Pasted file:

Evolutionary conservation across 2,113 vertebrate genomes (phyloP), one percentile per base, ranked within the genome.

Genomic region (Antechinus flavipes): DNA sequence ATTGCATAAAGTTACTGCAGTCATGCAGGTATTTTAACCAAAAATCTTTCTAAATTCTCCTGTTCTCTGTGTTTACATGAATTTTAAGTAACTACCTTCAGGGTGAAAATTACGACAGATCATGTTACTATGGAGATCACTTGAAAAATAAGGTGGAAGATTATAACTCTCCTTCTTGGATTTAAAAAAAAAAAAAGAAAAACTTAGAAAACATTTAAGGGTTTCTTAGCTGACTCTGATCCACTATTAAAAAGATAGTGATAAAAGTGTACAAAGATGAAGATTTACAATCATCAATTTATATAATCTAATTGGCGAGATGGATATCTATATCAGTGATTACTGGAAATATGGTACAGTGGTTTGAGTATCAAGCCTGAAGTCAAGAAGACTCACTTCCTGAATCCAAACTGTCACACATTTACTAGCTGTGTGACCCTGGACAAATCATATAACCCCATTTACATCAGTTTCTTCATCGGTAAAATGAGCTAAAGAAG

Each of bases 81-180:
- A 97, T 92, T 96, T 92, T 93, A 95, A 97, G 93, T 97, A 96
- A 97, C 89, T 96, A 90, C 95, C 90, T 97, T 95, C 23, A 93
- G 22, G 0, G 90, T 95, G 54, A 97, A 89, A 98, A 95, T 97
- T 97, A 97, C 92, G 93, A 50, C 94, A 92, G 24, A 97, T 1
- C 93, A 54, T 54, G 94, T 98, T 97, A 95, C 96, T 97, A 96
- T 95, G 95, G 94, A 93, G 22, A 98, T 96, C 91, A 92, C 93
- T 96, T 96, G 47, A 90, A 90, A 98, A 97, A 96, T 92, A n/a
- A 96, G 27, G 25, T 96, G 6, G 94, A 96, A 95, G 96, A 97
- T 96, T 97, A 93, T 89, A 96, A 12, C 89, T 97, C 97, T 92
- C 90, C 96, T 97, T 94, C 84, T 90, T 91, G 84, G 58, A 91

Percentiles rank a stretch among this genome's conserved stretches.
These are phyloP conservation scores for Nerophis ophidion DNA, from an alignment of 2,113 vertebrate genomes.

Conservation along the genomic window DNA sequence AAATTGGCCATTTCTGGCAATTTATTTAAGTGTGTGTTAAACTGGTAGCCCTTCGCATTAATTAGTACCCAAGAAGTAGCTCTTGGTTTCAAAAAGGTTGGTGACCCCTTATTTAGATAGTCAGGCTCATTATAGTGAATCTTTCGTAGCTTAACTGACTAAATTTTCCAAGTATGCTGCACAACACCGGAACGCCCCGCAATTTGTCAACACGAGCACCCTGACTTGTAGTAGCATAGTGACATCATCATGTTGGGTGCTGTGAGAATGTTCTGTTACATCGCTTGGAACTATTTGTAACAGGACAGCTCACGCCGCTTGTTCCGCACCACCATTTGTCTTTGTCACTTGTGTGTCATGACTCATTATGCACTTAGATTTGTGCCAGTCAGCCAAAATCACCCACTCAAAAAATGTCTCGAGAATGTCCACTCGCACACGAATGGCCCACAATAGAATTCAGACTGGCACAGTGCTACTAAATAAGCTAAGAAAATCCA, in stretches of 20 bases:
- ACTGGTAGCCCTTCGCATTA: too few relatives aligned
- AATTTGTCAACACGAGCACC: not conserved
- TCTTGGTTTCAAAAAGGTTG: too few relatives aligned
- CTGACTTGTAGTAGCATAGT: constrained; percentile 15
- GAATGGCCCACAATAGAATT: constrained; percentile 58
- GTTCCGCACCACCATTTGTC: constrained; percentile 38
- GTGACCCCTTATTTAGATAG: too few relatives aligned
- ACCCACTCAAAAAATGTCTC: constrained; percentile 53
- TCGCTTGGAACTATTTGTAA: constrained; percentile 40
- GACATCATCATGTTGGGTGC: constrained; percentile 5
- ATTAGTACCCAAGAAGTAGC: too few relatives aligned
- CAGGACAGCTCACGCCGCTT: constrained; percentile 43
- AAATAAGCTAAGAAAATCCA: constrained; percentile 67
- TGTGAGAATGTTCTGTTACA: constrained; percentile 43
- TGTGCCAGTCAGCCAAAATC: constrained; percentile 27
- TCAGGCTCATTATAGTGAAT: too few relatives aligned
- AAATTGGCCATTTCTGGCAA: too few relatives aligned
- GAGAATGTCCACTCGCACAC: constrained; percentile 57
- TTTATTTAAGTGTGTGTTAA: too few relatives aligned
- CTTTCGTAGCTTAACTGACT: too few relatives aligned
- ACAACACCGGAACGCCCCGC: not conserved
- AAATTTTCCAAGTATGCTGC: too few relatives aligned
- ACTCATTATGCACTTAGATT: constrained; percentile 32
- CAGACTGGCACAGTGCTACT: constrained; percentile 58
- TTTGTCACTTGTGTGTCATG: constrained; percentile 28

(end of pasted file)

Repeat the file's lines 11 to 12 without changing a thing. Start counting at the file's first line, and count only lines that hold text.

- A 96, G 27, G 25, T 96, G 6, G 94, A 96, A 95, G 96, A 97
- T 96, T 97, A 93, T 89, A 96, A 12, C 89, T 97, C 97, T 92